There are no hard-and-fast rules about the number of people to invite. It can be a small affair with only close family members and godparents or, in the case of a naming ceremony, the adults you want to have a strong presence in your child’s future. Alternatively, you may want to have a larger gathering that includes neighbours and even work colleagues.
As the party tends to follow on after the church service, it makes sense for the venue to be nearby. If you can’t get (or don’t fancy) the church hall, there’s a lot to be said for choosing an informal venue such as your house or another venue with a garden. Chances are there will be other children present, and a more casual setting means that they can run around and enjoy themselves, too.
Traditionally a christening robe or gown was a dress, worn by both boys and girls, with short sleeves and a long skirt. The expanse of the skirt allowed for the quality of the fine cotton, linen, silk or intricate embroidery to be shown off in a display of wealth and status. The dress was almost always white to symbolise purity and innocence and was usually accompanied by a bonnet and shawl. In later years it became fashionable for boys to wear silk or satin sailor suits or rompers, complete with sailor hat.
A personalized, often embroidered, bib is bought for the child to be worn during the ceremony. The bib acts as a protection for heirloom christening gowns and becomes a keepsake to mark the occasion.
A certificate signed by the clergy officiating the ceremony is a standard tradition. The certificate serves as an official notice of the date and time of the occasion, and acts as a keepsake for the parents.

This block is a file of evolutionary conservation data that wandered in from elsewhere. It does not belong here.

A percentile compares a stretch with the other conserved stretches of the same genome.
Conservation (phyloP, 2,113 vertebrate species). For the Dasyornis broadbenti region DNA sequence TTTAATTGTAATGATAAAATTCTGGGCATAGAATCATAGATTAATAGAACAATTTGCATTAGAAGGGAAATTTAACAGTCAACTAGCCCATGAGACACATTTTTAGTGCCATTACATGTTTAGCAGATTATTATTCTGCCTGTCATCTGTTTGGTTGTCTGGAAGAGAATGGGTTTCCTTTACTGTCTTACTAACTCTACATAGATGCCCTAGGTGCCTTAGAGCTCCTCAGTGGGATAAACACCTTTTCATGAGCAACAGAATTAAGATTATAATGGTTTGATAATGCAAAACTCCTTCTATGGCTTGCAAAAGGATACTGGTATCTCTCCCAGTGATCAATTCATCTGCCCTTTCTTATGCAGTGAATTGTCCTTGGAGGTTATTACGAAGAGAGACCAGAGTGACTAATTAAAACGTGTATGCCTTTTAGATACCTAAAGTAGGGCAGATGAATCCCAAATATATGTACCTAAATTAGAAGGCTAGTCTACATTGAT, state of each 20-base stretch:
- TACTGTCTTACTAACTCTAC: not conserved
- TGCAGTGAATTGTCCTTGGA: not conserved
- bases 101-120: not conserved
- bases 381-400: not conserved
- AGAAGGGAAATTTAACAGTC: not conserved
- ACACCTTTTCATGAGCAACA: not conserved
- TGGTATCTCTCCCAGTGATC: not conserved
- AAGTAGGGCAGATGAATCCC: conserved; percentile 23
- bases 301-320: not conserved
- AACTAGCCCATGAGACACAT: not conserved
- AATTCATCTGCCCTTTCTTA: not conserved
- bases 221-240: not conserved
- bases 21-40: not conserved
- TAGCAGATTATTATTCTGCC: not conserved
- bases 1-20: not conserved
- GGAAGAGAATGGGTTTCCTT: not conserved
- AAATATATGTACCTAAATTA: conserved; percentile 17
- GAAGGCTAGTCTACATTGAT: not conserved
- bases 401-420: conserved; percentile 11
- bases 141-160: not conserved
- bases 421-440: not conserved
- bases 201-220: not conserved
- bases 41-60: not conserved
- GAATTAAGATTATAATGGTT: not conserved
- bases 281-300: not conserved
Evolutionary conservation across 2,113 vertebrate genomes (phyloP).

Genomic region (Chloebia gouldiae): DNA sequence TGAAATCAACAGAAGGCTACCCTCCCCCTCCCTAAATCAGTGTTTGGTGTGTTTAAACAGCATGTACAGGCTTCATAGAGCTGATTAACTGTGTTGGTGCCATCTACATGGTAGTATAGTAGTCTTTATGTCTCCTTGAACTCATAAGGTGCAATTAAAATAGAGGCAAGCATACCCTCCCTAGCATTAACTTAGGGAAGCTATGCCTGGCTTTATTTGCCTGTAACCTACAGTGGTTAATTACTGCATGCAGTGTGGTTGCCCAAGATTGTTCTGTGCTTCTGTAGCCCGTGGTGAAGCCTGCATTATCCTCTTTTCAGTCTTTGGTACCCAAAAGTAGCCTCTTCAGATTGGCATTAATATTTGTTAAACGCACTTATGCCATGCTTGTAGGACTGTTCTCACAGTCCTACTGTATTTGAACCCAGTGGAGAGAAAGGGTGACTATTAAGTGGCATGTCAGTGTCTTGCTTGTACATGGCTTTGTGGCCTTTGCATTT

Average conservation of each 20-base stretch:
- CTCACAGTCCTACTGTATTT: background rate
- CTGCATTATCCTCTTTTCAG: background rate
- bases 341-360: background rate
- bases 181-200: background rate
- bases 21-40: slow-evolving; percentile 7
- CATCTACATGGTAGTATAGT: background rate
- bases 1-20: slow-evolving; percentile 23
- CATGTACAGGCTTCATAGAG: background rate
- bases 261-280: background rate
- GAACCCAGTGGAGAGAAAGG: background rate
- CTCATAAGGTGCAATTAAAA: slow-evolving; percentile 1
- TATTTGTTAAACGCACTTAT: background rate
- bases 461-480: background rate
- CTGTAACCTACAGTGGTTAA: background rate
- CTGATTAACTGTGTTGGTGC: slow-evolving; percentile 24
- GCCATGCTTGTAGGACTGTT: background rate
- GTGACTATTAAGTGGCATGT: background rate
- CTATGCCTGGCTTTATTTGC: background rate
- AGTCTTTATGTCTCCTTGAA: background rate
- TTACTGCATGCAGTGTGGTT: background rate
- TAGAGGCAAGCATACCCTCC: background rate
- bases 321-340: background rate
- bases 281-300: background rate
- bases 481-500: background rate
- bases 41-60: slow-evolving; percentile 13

Memory books mark the occasion with photos and attending guest signatures. Baptism certificates, ceremony invitations, and comments from the parents and attendees are often included.
A keepsake reminder of your child’s celebration. It can be kept and lit on Baptismal anniversaries or birthdays. There are a number of important symbols that are a part of the Baptismal Ceremony. One of these is the Baptism Candle. Light from the Paschal (Easter) Candle will be used to light the Baptism Candle. This light symbolizes the light of Christ who is the Light of the World. The Baptism candle reminds us that the light of Christ has entered the child’s life; and its flame symbolizes the flame of faith which will burn throughout the life of the child.
Usually the father of the child or a godparent will stand by the child and hold this candle. You might ask the priest beforehand whether it is the custom in your parish for the parents to bring their own Baptism Candle or whether the parish provides them. If you provide the candle, you can choose either to buy a baptismal candle or to decorate one yourself.
There are many verses appropriate for engraving gifts, candles, cards etc. These are just a few:
A baby is God’s Celebration of Life. It is a gift of Love Hope & Joy
A baby is born & brings Hope & Joy along with the love of a Baby Boy (Baby Girl)
For so long we dreamed of you…we wished for you…and prayed for you…finally you came. Our hopes and dreams paled into comparison for you are more than we could ever hope for.
Little child of God, so precious and so dear. Jesus is watching over you, He is always near.
Angel of God my Guardian dear, to whom his love commits me here, ever this day be at my side, to light and guard, to rule and guide. Amen
You are a gift given to us by God.
You fill our hearts with so much Love & Joy. May he always guide your life.
A Precious new Angel, so full of Life, Love and Hope